Electronic Supplementary Material

Ultrasensitive Determination of Mercury (II) using Glass Nanopores Functionalized with MacrocyclicDioxotetraamines

RuiGaoa, Yi-LunYinga*, Bing-Yong Yanb, ParvezIqbalc, Jon A. Preecec and XinyanWua

aKey Laboratory for Advanced Materials & Department of Chemistry, East China University of Science and Technology, Shanghai 200237, P. R. China

b School of Information Science and Engineering, East China University of Science and Technology, Shanghai 200237, P. R. China
c School of Chemistry, University of Birmingham, Edgbaston, Birmingham, B15 2TT , UK

* To whom correspondence should be addressed:

  1. Synthesis of C5

C5 were prepared via multistep synthetic routes. thenaphthalimide derivative 3 (scheme S1) is an integral component and the synthesis of this component was initiated by the synthesis of azide1 via reacting the commercially available 11-bromoundecene with sodium azide at an alleviated temperature. Azide1 was reduced to alkylamine2 in the presence of Zn and NH4Cl, which was reacted with the commercially available 4-bromo-18-naphthalic anhydride at alleviated temperature to give the desired naphthalimide derivative 3. The naphthalimide derivative 3 was alkylated with ethanolamine to give the naphthalimide alcohol 4. The conversion of the alcohol to bromine was achieved in the presence of triphenylphosphine and carbon tetrabromide to obtain bromo-naphthalimide5. Thioacetylation of bromo-naphthalimide5was performed under the presence of thioacetic acid and catalytic amount of AIBN to give thioacetate6. The macrocylicdioxotetraamine was alkylated with thioacetate6 to obtain the macrocyclethioacetate7 and the subsequent hydrolysis of thioacetate 7 inacidic conditionsgavethe desired molecule C5.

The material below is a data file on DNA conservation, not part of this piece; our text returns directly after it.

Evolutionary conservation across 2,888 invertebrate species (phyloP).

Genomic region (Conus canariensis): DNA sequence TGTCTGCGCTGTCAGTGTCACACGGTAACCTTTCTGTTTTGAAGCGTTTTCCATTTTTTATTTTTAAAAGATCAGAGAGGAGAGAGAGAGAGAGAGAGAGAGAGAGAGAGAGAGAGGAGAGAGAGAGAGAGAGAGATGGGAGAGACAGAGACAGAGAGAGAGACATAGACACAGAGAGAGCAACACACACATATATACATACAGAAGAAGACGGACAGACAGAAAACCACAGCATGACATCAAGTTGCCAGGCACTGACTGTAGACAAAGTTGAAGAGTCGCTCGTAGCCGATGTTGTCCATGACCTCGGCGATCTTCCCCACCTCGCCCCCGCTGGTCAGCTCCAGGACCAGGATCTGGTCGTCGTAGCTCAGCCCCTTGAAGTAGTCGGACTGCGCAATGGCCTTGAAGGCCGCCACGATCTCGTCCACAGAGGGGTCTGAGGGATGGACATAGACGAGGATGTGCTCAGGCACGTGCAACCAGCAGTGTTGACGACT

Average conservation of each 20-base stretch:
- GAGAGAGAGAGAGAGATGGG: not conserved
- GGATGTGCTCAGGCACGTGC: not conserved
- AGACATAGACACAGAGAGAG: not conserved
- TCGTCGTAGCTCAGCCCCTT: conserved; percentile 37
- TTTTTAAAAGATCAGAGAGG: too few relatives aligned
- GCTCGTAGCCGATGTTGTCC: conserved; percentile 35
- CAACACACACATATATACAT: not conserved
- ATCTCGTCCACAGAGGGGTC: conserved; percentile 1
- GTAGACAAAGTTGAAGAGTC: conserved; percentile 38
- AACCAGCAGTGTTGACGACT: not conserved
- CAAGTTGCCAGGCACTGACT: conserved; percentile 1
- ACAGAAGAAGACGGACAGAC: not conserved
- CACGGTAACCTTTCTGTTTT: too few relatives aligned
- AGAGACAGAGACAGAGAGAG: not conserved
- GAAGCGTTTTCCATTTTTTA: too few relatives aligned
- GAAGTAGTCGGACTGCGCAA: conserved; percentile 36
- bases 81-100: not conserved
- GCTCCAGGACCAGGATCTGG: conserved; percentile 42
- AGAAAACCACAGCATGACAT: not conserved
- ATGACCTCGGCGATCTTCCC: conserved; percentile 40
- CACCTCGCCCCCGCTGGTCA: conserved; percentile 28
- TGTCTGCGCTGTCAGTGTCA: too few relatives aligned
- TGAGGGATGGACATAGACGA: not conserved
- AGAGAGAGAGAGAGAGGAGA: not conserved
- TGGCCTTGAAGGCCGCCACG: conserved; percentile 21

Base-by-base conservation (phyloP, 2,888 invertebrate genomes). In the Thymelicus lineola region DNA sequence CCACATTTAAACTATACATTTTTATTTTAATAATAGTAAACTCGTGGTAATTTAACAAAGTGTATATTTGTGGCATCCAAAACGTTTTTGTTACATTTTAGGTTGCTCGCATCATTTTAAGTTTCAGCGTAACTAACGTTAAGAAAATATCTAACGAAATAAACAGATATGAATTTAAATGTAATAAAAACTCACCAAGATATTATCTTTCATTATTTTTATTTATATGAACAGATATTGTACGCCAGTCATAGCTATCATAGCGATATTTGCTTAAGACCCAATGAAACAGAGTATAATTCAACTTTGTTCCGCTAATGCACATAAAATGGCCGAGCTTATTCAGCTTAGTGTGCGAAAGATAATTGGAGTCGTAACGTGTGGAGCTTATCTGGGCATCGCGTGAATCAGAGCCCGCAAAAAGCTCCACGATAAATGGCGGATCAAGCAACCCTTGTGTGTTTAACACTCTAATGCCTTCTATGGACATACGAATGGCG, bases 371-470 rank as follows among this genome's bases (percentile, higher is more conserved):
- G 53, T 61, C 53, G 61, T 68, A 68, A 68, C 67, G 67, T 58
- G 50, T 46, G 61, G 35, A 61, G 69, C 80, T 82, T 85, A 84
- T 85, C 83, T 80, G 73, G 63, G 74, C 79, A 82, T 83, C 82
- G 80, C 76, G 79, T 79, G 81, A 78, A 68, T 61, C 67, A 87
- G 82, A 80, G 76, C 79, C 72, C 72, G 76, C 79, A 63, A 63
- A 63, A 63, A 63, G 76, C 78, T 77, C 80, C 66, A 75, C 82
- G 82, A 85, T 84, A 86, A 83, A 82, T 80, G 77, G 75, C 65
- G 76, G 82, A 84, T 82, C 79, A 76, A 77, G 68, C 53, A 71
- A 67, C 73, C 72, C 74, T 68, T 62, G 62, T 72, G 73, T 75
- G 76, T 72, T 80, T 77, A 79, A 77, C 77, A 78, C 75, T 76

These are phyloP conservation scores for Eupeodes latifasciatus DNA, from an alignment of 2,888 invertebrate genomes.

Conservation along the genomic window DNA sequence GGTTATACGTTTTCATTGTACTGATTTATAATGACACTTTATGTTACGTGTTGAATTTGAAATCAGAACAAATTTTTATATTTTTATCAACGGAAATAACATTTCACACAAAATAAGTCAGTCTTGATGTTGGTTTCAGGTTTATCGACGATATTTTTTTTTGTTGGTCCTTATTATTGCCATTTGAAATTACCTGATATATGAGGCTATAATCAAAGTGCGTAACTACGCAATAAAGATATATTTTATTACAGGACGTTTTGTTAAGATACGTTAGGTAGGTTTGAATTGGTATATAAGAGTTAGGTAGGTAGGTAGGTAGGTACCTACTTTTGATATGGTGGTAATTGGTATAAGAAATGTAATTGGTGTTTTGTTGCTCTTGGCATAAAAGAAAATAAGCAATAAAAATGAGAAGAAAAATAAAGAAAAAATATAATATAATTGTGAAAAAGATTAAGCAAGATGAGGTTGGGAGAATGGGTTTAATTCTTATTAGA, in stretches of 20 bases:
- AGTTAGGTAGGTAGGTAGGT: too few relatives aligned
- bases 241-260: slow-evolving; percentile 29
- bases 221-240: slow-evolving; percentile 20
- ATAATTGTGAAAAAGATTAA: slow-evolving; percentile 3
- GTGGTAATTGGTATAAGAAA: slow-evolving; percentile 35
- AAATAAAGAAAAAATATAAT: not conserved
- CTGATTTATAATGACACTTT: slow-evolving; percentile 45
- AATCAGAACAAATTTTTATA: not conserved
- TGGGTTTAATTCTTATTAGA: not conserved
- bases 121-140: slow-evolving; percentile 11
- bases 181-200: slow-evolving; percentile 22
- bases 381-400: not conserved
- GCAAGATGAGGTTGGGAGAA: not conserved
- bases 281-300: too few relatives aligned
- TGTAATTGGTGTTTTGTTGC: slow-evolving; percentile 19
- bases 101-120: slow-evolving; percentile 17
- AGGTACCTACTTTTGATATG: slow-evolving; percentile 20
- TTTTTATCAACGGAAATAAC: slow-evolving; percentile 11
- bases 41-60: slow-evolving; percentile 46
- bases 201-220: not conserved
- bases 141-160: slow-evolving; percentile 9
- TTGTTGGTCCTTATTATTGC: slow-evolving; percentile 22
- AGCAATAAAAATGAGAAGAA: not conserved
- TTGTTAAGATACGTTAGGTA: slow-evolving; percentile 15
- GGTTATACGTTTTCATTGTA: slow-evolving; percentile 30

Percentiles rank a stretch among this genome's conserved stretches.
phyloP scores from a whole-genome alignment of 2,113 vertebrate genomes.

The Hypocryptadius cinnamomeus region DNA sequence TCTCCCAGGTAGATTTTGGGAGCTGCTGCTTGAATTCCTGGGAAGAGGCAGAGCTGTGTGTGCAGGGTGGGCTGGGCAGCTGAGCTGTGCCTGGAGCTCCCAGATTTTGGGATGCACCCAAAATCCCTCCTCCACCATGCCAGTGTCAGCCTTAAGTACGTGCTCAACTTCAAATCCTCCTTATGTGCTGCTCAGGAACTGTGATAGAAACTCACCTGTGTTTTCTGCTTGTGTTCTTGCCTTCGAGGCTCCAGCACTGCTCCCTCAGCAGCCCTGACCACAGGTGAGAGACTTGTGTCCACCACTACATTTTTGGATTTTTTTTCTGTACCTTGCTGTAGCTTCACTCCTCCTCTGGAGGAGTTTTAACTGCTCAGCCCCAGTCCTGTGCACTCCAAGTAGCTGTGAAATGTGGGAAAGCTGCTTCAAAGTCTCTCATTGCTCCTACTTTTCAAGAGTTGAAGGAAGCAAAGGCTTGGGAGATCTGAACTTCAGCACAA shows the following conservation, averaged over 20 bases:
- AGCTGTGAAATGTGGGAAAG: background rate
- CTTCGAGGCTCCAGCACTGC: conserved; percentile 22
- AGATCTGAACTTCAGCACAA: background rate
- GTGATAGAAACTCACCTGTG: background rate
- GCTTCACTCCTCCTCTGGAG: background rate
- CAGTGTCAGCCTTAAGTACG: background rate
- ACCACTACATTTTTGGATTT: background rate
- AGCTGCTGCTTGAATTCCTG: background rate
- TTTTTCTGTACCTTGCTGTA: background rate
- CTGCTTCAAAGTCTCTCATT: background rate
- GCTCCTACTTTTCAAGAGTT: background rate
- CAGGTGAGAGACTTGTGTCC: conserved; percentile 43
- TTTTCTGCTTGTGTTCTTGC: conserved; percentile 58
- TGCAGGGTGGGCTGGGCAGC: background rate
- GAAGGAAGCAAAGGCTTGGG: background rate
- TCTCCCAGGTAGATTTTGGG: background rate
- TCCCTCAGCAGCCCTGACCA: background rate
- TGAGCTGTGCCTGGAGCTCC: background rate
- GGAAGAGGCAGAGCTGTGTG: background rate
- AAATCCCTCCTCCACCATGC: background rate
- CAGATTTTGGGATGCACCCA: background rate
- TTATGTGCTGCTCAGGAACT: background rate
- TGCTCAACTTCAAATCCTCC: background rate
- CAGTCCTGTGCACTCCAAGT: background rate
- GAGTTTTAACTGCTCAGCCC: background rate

Macrocyclethioacetate7: 1H NMR (300 MHz, CDCl3, Me4Si, 25 oC) δHppm; 8.48-7.82 (m, 4H), 6.32 (br, 1H), 4.05-4.3.52 (m, 20H), 2.78 (t, 2H, J = 7.00 Hz), 2.42-3.32 (m, 8H), 2.25 (s, 3H), 1.89-1.72 (m, 2H), 1.67-1.62 (m, 2H), 1.51-1.45 (m, 4H), 1.43-1.20 (m, 14H); 13C NMR (75 MHz, CDCl3, Me4Si, 25 oC) δCppm 170.9, 164.4, 164.0, 148.0, 134.3, 131.1, 129.8, 125.8, 125.1, 123.3, 120.6, 111.7, 104.6, 53.0, 48.7, 47.0, 46.5, 44.8, 44.3, 42.0, 40.3, 38.2, 30.6, 29.3, 29.2, 29.1, 29.0, 28.8, 28.2, 28.0, 27.2; m/z (ESMS): 718 ([M + Na]+, 100%); m/z (HRMS): found 717.9109. Calc. Mass for C35H52N6O4SNa:717.9166.

Molecule C5: m/z (ESMS): 676 ([M + Na]+, 100 %); m/z (HRMS): found 675.8732. Calc. Mass for C35H52N6O4SNa: 675.8799.

Scheme S1. Synthesis of molecule C5; (i) NaN3, DMSO, reflux, 3h, 85 %; (ii) Zn/NH4Cl, H2O:EtOH (1:1), reflux, 1 h, 91 %, (iii) EtOH, reflux, 16 h, 96 %; (iv) NH2(CH2)2OH, MeO(CH2)2OH, reflux, 18 h, 90 %; (v) PPh3, CBr4, THF, rt, 16 h, 89 %; (vi) HSAc, AIBN, PhMe, reflux, 2 h, 52 %; (vii) K2CO3, MeCN, N2(g)atm, reflux, 16 h, 24 %; (viii) 0.1 M HCl, N2(g)atm, reflux, 4 h, 27 %.

  1. Comparisons between nanopore-based methods for the detection of Hg2+

Table S1.Features of recently reported nanopore-based methods for detection of Hg2+

Pore-forming materials / Strategy / LODs / General advantages / References
α-Hemolysin / Detection of translocation events1 / 7 nM / Design of an ssDNAprobe to detect Hg2+ / 1
α-Hemolysin / Detection of translocation events1 / 0.5 nM / Design of Hg2+-mediated DNA duplex to precluding background interference / 2
α-Hemolysin / Detection of translocation events1 / 25 nM / Design of the hairpins with small loops to improve the sensitivity2 / 3
Glass pipette / Rectification measurements / ~10 pM / Rapid, high mechanical stability, no requirements of probing DNA strands and time-consuming statistical analysis / This work

1The formation of T-Hg2+-T regulated translocation events of the probe DNA strand.2Thehairpin loop of the probe DNA strand contained the binding site for Hg2+.

  1. Reproducibility of C5-funtionalized glass nanopore

Fig S1.Reproducibility of C5-funtionalized glass nanopore for the detection of Hg2+. The rectification ratio were obtained in a 10 mMKCl solution with 1 nMHg2+ under the voltage of ± 500 mV.


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